When the federal eviction moratorium ends on July 31, many families across the country will face the real and sudden threat of losing their homes. Millions of people will be affected, and those most likely to face eviction are households headed by women of color and households with children.
Safe, stable and affordable homes in neighborhoods of opportunity improve people's health and wellbeing and their economic prospects. As a pediatrician and long-time housing advocate, we both have seen how the inverse is true: children and families suffer when economic insecurity and high housing costs force them from home to home or shelter to shelter. When their neighborhoods are not safe. When children don't have the stability to make friends or have the same teacher for a full school year. When the cost of housing must take precedence over the cost of healthy food, medicine, heat or fuel.
The physical and mental health toll is profound.
We also know that in America, housing is a case study in structural inequity. Decades of policies and practices have created and perpetuated widespread community segregation by race and income, compounded by systemic public and private disinvestment resulting in concentrated poverty. These disenfranchised and neglected communities overwhelmingly lack access to quality education, well-paying jobs, and adequate transit. Structural and interpersonal racism—past and present—has also exacerbated fiscal and health inequities nationwide.
To break the cycle, we must dismantle the broken systems that fuel inequity and invest in long-term solutions. If the United States can address the acute needs of the pandemic and lay the groundwork for a better future, we can end homelessness and housing insecurity, as audacious as that might sound. As a nation, we simply have not invested enough political will or dollars to disassemble barriers born of racism and intergenerational poverty. The federal dollars to seed this work have arrived; now state and local leaders must act.
From redlining to predatory lending
Many disparities we've seen during the COVID-19 pandemic—from the ability to safely shelter-in-place at home to inequities in both virtual and in-person education to unemployment rates—are intimately connected to longstanding housing inequities.
The insidious practice of redlining Black neighborhoods, denying people credit to buy homes, for example, has left deep scars in communities while imperiling the health of millions. Some neighborhoods redlined nearly a century ago are today highly vulnerable to disasters and walled off from opportunity. Substandard housing is a major cause of childhood asthma. High housing costs force many people to make the choice between paying the rent or paying for medical treatment and leads many to financial distress or inadequate care. Eviction's health impacts include poor birth outcomes; anxiety, depression and other mental health effects; and curtailed access to care. Neighborhood racial and economic segregation often limits access to good schools, jobs and health care.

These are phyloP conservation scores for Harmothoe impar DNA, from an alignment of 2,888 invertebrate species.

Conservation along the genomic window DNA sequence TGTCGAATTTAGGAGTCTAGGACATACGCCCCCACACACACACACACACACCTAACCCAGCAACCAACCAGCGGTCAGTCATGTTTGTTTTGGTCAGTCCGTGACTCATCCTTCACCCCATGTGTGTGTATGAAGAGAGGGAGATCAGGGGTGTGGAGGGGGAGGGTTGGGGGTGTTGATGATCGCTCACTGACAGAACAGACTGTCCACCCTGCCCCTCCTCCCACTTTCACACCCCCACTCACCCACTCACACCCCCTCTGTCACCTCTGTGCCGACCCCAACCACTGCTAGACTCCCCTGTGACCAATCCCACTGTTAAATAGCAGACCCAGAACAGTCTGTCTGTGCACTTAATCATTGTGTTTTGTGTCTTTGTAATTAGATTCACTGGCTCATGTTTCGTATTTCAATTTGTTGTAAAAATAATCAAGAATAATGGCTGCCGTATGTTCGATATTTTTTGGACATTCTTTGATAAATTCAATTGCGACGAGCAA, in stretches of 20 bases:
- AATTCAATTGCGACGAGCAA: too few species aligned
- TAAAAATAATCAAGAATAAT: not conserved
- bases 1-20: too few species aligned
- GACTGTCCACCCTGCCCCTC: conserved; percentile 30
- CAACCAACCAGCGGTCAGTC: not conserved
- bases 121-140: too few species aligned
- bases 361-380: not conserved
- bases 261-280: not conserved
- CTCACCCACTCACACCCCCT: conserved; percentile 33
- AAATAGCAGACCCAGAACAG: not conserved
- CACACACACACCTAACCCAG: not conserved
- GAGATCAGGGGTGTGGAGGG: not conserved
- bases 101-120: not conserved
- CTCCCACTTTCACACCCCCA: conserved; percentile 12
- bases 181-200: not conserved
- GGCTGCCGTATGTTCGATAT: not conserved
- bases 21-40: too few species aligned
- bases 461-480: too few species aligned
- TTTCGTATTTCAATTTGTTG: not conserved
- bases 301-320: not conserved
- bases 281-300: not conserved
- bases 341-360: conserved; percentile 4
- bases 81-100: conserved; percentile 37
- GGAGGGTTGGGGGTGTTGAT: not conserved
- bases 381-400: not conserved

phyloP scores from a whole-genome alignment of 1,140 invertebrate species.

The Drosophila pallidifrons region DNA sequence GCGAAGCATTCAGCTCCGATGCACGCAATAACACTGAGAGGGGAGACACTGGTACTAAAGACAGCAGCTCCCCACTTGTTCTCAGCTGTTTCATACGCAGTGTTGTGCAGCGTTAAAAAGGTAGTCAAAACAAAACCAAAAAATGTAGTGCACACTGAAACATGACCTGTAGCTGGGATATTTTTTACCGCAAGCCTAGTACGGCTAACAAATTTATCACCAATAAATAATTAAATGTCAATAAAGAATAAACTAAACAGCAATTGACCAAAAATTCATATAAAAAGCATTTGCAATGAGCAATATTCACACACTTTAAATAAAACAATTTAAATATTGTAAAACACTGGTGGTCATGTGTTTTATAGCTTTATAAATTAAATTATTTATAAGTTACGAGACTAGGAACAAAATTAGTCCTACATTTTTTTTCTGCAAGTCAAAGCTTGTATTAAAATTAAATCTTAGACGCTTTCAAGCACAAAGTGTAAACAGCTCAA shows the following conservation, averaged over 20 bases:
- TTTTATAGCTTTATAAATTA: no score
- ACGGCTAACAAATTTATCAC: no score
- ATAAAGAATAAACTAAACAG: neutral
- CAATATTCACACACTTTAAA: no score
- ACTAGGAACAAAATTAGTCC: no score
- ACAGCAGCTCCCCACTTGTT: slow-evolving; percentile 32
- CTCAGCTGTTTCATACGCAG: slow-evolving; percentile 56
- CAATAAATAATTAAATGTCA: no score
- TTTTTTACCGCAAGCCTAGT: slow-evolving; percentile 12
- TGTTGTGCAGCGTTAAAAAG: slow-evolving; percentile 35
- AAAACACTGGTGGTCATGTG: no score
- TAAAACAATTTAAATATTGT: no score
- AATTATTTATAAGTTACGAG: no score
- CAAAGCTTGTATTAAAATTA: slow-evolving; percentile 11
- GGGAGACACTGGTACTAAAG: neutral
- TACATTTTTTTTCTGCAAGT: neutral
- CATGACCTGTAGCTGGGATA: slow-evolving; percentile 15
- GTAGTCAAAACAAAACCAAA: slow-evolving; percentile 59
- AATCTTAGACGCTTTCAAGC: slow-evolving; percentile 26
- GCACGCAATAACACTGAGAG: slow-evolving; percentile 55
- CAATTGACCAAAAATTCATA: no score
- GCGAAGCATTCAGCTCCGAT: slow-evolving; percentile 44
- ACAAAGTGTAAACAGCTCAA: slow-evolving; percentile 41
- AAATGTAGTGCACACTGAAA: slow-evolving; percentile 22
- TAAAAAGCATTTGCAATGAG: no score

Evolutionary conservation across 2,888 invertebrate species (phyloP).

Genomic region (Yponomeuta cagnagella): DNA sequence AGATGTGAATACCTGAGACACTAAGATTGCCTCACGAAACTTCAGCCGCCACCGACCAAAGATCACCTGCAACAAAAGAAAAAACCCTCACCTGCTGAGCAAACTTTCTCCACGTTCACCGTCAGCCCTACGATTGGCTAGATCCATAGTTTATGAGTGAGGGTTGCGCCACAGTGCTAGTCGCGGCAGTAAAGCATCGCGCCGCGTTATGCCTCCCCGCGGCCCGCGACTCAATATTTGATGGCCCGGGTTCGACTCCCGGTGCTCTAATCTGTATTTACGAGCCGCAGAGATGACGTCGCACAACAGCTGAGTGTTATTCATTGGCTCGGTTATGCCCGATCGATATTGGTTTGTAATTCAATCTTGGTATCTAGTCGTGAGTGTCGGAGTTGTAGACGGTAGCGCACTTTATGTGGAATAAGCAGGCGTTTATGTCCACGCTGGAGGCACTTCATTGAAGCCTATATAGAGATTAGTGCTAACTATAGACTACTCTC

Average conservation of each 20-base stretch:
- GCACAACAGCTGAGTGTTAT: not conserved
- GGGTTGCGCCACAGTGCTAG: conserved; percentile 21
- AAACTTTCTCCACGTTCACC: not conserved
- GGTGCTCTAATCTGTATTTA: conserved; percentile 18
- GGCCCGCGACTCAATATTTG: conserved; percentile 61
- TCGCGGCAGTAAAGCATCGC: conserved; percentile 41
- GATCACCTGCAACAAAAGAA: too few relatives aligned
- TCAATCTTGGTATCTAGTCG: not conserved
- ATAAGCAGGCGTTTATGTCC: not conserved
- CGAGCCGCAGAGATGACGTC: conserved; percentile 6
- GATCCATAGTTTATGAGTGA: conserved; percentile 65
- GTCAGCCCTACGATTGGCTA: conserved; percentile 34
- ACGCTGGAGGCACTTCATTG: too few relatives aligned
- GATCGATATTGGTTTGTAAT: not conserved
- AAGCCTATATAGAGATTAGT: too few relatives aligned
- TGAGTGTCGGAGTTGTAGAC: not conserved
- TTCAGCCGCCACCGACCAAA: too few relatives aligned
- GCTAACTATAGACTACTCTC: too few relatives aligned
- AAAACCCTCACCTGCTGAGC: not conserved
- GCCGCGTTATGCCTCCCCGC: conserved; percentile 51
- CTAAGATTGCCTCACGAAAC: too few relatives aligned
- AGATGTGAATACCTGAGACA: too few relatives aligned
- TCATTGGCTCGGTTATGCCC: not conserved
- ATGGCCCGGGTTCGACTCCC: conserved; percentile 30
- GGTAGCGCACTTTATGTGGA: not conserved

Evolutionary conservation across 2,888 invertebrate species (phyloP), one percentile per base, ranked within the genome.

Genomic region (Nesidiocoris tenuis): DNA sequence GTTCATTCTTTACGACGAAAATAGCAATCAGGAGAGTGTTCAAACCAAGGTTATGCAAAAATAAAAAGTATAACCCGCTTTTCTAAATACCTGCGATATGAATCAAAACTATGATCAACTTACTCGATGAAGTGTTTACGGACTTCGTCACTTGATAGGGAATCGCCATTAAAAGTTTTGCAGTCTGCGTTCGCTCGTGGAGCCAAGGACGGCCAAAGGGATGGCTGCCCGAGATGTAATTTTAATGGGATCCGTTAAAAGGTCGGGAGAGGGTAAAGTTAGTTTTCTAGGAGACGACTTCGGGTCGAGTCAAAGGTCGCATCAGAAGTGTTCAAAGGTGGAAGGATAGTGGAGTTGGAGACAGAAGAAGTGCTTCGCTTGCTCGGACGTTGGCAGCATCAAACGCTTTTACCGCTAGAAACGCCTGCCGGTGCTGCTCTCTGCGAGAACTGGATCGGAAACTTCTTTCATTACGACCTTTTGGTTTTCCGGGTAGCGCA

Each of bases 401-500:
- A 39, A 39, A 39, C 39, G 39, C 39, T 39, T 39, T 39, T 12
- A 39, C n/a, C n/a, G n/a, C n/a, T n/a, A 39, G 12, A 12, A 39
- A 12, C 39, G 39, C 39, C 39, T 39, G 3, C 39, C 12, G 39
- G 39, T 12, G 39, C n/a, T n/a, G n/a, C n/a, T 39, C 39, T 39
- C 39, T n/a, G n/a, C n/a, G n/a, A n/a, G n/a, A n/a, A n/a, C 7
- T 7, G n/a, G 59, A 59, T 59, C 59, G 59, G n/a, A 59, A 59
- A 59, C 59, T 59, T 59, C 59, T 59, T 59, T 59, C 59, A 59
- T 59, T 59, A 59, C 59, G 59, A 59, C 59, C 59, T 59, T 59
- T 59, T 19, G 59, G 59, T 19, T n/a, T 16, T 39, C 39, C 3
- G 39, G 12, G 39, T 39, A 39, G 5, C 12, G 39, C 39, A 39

The widening gap between wage growth and housing costs is a key culprit. Even before the pandemic, not a single state had enough affordable and available housing for low-income renters. For about 18 million families, housing costs total half or more of income. Meanwhile, U.S. housing supply is short 3.8 million units, and today's tighter market disproportionately harms people of color and lower-income families. People of color are far less likely than white people to own homes, far more likely to shoulder higher housing cost burdens, and, as a result, are shut out of opportunities to build wealth and improve health. Black Americans are still regularly and disproportionately targeted by predatory lenders and locked out of neighborhood opportunities.
Where change must happen
As the eviction moratorium expires, we must first get into people's hands the American Rescue Plan Act's more than $40 billion for renter and homeowner assistance. Just as important, state and city leaders should use the $350 billion in federal COVID-19 relief funds directed to their governments to increase housing affordability and quality. Additionally, to usher in permanent solutions beyond the current crisis, they can help increase the affordable housing supply by supporting policies that would enable the construction of entry-level affordable homes and affordable rentals in communities of opportunity; preserving and rehabbing existing homes and rentals; reducing development costs and making land more affordable; ensuring renter and homeowner stability; and protecting people against displacement.
We must close the Black homeownership gap within a generation; invest in distressed, racially segregated communities; and eliminate policies, such as zoning laws, that perpetuate racial and socioeconomic segregation. Instead, we need policies that support people of different races and income levels while empowering them to make choices about where to call home. All people should have the same opportunities to thrive. Diversity is America's strength.
In all of these policymaking discussions, the people most affected by the nation's housing failures must be central. They have insights into what leads to housing instability and what they and their communities need to afford and be secure in their homes.
With federal COVID-19 recovery funding and the fresh memory of housing strains that surfaced during this pandemic, the United States has an opportunity to move beyond the litany of unrealized promises and actually enable fair housing for all. This is one clear way our nation can move beyond racism to create a healthier and more equitable future.
Richard E. Besser is president and CEO of Robert Wood Johnson Foundation. Jonathan T.M. Reckford is CEO of Habitat for Humanity International. Their opinions are not those of ABC News.